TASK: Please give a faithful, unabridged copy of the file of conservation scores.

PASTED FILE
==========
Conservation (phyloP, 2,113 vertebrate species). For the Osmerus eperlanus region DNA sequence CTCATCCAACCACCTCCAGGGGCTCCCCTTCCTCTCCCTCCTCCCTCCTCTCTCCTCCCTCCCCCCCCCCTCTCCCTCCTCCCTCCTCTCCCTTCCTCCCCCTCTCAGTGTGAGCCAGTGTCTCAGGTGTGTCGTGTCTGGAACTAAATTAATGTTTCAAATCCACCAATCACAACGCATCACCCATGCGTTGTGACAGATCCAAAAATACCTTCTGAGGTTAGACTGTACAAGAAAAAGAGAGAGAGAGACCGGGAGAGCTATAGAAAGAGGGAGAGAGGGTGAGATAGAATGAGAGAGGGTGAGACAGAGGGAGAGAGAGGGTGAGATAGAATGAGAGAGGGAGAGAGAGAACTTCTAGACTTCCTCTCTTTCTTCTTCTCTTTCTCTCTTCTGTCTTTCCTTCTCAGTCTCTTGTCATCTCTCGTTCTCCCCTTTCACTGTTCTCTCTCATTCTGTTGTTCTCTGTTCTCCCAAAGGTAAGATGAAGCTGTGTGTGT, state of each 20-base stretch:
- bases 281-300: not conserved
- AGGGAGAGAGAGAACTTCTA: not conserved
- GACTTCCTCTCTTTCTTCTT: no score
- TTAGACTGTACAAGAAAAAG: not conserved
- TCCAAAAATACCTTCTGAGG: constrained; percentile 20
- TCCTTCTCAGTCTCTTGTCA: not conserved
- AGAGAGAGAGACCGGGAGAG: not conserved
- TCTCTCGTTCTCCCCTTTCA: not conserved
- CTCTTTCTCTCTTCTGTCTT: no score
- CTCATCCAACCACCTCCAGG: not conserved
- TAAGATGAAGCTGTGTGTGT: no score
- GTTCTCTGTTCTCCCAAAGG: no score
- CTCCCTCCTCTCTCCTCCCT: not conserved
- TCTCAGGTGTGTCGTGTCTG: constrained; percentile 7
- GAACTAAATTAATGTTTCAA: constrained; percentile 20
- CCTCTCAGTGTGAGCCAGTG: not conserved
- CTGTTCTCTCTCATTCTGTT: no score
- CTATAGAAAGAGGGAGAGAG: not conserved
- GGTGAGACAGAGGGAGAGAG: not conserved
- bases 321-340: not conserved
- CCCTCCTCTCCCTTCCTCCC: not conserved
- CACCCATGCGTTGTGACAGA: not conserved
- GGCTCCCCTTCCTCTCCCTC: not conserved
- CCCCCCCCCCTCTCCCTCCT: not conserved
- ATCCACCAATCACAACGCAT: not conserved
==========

Conservation (phyloP, 2,113 vertebrate species). For the Osmerus eperlanus region DNA sequence CTCATCCAACCACCTCCAGGGGCTCCCCTTCCTCTCCCTCCTCCCTCCTCTCTCCTCCCTCCCCCCCCCCTCTCCCTCCTCCCTCCTCTCCCTTCCTCCCCCTCTCAGTGTGAGCCAGTGTCTCAGGTGTGTCGTGTCTGGAACTAAATTAATGTTTCAAATCCACCAATCACAACGCATCACCCATGCGTTGTGACAGATCCAAAAATACCTTCTGAGGTTAGACTGTACAAGAAAAAGAGAGAGAGAGACCGGGAGAGCTATAGAAAGAGGGAGAGAGGGTGAGATAGAATGAGAGAGGGTGAGACAGAGGGAGAGAGAGGGTGAGATAGAATGAGAGAGGGAGAGAGAGAACTTCTAGACTTCCTCTCTTTCTTCTTCTCTTTCTCTCTTCTGTCTTTCCTTCTCAGTCTCTTGTCATCTCTCGTTCTCCCCTTTCACTGTTCTCTCTCATTCTGTTGTTCTCTGTTCTCCCAAAGGTAAGATGAAGCTGTGTGTGT, state of each 20-base stretch:
- bases 281-300: not conserved
- AGGGAGAGAGAGAACTTCTA: not conserved
- GACTTCCTCTCTTTCTTCTT: no score
- TTAGACTGTACAAGAAAAAG: not conserved
- TCCAAAAATACCTTCTGAGG: constrained; percentile 20
- TCCTTCTCAGTCTCTTGTCA: not conserved
- AGAGAGAGAGACCGGGAGAG: not conserved
- TCTCTCGTTCTCCCCTTTCA: not conserved
- CTCTTTCTCTCTTCTGTCTT: no score
- CTCATCCAACCACCTCCAGG: not conserved
- TAAGATGAAGCTGTGTGTGT: no score
- GTTCTCTGTTCTCCCAAAGG: no score
- CTCCCTCCTCTCTCCTCCCT: not conserved
- TCTCAGGTGTGTCGTGTCTG: constrained; percentile 7
- GAACTAAATTAATGTTTCAA: constrained; percentile 20
- CCTCTCAGTGTGAGCCAGTG: not conserved
- CTGTTCTCTCTCATTCTGTT: no score
- CTATAGAAAGAGGGAGAGAG: not conserved
- GGTGAGACAGAGGGAGAGAG: not conserved
- bases 321-340: not conserved
- CCCTCCTCTCCCTTCCTCCC: not conserved
- CACCCATGCGTTGTGACAGA: not conserved
- GGCTCCCCTTCCTCTCCCTC: not conserved
- CCCCCCCCCCTCTCCCTCCT: not conserved
- ATCCACCAATCACAACGCAT: not conserved